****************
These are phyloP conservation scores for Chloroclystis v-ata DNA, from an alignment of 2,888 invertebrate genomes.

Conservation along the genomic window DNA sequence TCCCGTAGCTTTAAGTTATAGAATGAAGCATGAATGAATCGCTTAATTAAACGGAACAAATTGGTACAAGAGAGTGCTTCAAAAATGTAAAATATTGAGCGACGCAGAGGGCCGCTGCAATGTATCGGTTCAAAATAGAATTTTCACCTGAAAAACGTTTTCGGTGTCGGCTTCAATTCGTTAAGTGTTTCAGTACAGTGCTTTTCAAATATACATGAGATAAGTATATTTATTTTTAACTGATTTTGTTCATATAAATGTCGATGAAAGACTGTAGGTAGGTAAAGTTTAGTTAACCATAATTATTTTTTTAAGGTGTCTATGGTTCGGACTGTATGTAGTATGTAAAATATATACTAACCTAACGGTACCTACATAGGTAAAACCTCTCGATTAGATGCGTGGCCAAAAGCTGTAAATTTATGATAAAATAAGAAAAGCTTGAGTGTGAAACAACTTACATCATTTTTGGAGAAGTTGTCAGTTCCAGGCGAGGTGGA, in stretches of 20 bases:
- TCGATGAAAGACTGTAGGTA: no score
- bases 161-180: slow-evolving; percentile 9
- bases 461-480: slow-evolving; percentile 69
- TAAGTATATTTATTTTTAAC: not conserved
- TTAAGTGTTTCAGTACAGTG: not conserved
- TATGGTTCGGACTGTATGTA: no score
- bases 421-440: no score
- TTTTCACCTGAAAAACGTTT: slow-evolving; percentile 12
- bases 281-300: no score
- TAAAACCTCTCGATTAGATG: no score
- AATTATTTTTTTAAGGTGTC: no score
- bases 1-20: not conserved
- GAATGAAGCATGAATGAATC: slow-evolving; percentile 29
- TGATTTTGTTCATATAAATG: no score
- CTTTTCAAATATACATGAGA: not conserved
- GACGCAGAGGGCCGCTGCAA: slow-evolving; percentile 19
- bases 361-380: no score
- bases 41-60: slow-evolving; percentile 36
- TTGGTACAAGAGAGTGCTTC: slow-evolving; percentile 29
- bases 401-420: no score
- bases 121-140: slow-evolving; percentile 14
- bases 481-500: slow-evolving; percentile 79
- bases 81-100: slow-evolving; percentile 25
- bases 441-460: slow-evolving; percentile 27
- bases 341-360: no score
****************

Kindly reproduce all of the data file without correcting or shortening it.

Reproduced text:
These are phyloP conservation scores for Chloroclystis v-ata DNA, from an alignment of 2,888 invertebrate genomes.

Conservation along the genomic window DNA sequence TCCCGTAGCTTTAAGTTATAGAATGAAGCATGAATGAATCGCTTAATTAAACGGAACAAATTGGTACAAGAGAGTGCTTCAAAAATGTAAAATATTGAGCGACGCAGAGGGCCGCTGCAATGTATCGGTTCAAAATAGAATTTTCACCTGAAAAACGTTTTCGGTGTCGGCTTCAATTCGTTAAGTGTTTCAGTACAGTGCTTTTCAAATATACATGAGATAAGTATATTTATTTTTAACTGATTTTGTTCATATAAATGTCGATGAAAGACTGTAGGTAGGTAAAGTTTAGTTAACCATAATTATTTTTTTAAGGTGTCTATGGTTCGGACTGTATGTAGTATGTAAAATATATACTAACCTAACGGTACCTACATAGGTAAAACCTCTCGATTAGATGCGTGGCCAAAAGCTGTAAATTTATGATAAAATAAGAAAAGCTTGAGTGTGAAACAACTTACATCATTTTTGGAGAAGTTGTCAGTTCCAGGCGAGGTGGA, in stretches of 20 bases:
- TCGATGAAAGACTGTAGGTA: no score
- bases 161-180: slow-evolving; percentile 9
- bases 461-480: slow-evolving; percentile 69
- TAAGTATATTTATTTTTAAC: not conserved
- TTAAGTGTTTCAGTACAGTG: not conserved
- TATGGTTCGGACTGTATGTA: no score
- bases 421-440: no score
- TTTTCACCTGAAAAACGTTT: slow-evolving; percentile 12
- bases 281-300: no score
- TAAAACCTCTCGATTAGATG: no score
- AATTATTTTTTTAAGGTGTC: no score
- bases 1-20: not conserved
- GAATGAAGCATGAATGAATC: slow-evolving; percentile 29
- TGATTTTGTTCATATAAATG: no score
- CTTTTCAAATATACATGAGA: not conserved
- GACGCAGAGGGCCGCTGCAA: slow-evolving; percentile 19
- bases 361-380: no score
- bases 41-60: slow-evolving; percentile 36
- TTGGTACAAGAGAGTGCTTC: slow-evolving; percentile 29
- bases 401-420: no score
- bases 121-140: slow-evolving; percentile 14
- bases 481-500: slow-evolving; percentile 79
- bases 81-100: slow-evolving; percentile 25
- bases 441-460: slow-evolving; percentile 27
- bases 341-360: no score